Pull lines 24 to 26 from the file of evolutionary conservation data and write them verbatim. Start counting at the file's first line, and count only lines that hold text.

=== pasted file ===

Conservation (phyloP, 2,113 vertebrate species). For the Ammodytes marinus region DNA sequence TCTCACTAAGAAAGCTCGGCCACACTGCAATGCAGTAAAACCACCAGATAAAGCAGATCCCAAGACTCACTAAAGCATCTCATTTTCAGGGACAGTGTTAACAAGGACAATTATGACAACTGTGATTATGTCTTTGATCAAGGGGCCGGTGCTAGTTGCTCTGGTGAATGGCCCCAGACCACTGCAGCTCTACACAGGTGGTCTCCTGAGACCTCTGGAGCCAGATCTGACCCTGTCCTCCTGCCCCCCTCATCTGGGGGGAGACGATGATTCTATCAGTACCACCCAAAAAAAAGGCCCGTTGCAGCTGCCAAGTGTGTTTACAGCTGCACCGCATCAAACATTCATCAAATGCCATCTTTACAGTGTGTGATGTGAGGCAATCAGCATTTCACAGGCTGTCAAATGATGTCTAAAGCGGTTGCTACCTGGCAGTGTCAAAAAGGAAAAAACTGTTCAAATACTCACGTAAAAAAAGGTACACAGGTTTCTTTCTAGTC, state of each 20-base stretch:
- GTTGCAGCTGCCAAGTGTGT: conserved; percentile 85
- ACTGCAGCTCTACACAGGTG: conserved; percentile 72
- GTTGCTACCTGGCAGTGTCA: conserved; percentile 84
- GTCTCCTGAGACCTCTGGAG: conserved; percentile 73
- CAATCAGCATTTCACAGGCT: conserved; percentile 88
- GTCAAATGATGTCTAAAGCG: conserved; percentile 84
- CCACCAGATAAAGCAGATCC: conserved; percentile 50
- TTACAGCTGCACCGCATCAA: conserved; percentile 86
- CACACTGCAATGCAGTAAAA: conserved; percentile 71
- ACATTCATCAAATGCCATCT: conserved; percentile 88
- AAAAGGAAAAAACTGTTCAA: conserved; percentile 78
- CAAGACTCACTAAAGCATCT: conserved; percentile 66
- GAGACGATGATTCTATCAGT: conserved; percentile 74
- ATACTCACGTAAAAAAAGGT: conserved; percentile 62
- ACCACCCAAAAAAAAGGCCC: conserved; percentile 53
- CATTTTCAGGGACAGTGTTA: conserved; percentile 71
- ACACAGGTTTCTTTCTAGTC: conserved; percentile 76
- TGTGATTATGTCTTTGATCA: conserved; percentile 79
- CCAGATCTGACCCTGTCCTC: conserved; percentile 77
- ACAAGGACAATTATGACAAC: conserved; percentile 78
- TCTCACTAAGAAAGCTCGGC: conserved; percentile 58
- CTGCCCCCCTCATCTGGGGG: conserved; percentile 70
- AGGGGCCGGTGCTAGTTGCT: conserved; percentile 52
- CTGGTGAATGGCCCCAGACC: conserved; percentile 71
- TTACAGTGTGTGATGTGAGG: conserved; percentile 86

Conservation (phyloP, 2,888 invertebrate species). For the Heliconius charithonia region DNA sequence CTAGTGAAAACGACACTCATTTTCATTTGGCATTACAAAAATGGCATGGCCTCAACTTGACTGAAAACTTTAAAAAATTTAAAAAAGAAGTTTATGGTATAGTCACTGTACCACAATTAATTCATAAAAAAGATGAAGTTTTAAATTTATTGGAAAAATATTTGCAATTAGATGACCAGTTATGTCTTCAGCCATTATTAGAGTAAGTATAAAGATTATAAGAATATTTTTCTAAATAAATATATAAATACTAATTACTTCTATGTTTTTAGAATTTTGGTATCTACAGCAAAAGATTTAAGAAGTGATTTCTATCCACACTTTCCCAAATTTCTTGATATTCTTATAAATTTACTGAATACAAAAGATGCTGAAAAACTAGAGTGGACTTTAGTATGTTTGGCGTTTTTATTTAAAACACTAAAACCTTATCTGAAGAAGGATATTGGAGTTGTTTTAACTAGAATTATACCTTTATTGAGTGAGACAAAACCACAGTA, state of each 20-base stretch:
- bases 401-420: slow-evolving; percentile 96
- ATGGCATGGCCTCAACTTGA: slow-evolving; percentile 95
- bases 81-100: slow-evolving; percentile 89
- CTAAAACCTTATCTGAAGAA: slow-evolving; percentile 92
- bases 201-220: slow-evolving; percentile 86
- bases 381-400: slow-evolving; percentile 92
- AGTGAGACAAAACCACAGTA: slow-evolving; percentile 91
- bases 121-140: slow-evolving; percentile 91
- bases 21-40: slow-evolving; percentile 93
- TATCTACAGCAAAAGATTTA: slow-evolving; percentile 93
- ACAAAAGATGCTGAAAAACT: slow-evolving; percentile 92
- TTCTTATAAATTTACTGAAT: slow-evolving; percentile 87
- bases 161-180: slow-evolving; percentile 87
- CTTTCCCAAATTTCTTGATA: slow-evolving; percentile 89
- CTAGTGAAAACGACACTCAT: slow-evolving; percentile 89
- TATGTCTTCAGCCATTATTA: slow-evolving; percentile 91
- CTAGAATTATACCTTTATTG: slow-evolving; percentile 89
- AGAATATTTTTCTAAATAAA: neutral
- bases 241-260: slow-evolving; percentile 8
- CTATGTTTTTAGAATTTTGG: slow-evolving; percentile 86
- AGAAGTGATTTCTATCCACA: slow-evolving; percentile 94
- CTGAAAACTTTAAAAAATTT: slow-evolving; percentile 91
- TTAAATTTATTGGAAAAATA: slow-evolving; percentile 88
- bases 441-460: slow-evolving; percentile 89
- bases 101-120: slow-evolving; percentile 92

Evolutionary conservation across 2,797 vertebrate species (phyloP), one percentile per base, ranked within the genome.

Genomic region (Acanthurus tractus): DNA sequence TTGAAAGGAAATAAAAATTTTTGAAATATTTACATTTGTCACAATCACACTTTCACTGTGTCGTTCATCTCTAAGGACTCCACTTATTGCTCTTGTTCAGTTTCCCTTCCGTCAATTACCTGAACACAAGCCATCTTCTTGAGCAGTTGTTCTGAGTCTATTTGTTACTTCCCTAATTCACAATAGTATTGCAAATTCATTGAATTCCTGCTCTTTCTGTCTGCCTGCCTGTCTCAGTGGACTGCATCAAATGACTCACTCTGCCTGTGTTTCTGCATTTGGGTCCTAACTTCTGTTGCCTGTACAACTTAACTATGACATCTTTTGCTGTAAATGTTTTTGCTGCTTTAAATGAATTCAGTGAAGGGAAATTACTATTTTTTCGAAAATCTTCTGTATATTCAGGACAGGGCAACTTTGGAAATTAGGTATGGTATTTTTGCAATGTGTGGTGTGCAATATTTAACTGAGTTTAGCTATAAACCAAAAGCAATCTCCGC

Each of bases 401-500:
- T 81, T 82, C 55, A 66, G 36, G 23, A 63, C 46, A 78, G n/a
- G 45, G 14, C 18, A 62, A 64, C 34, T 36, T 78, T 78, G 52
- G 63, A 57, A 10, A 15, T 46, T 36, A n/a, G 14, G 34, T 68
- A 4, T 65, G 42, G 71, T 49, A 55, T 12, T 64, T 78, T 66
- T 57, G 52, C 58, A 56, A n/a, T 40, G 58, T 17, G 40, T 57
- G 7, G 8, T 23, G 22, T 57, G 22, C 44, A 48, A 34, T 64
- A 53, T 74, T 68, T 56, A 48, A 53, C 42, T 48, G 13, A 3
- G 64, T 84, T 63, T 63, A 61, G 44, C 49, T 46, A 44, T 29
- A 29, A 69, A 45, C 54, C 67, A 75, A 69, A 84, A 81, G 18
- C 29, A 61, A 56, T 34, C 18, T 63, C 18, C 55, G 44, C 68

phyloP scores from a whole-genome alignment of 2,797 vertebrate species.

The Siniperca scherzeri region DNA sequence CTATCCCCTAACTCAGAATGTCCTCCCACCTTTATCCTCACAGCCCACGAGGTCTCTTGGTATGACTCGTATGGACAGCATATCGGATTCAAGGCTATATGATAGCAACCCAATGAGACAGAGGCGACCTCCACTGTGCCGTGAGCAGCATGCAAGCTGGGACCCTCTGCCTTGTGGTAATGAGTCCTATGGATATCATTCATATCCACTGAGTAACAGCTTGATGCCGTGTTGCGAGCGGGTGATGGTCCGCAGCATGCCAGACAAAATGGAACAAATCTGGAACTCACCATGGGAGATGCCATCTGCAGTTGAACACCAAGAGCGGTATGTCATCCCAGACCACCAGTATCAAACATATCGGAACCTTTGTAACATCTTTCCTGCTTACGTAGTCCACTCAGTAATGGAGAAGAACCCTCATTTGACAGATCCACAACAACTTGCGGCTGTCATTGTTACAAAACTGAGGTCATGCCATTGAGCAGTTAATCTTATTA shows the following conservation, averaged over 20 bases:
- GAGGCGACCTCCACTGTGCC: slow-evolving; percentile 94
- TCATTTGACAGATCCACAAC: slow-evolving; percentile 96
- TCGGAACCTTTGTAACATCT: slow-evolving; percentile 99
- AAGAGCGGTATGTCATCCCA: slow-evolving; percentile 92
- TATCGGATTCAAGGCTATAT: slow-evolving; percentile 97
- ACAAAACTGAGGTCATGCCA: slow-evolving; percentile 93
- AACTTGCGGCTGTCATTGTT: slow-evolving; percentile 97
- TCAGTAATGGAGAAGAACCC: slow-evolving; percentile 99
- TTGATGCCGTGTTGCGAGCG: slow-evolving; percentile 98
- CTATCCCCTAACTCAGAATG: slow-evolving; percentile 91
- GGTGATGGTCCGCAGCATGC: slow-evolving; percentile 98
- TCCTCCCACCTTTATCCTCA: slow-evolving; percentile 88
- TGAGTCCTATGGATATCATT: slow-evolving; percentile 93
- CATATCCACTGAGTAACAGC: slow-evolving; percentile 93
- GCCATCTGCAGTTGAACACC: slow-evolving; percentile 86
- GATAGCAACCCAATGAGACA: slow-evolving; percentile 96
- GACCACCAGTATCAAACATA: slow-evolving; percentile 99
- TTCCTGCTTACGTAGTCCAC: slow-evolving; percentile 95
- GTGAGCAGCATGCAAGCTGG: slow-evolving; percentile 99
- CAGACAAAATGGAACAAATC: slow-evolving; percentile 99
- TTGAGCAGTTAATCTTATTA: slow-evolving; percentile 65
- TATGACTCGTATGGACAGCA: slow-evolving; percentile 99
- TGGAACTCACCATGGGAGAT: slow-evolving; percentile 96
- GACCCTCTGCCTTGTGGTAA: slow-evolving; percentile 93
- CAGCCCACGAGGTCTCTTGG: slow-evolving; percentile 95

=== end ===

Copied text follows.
- AGGGGCCGGTGCTAGTTGCT: conserved; percentile 52
- CTGGTGAATGGCCCCAGACC: conserved; percentile 71
- TTACAGTGTGTGATGTGAGG: conserved; percentile 86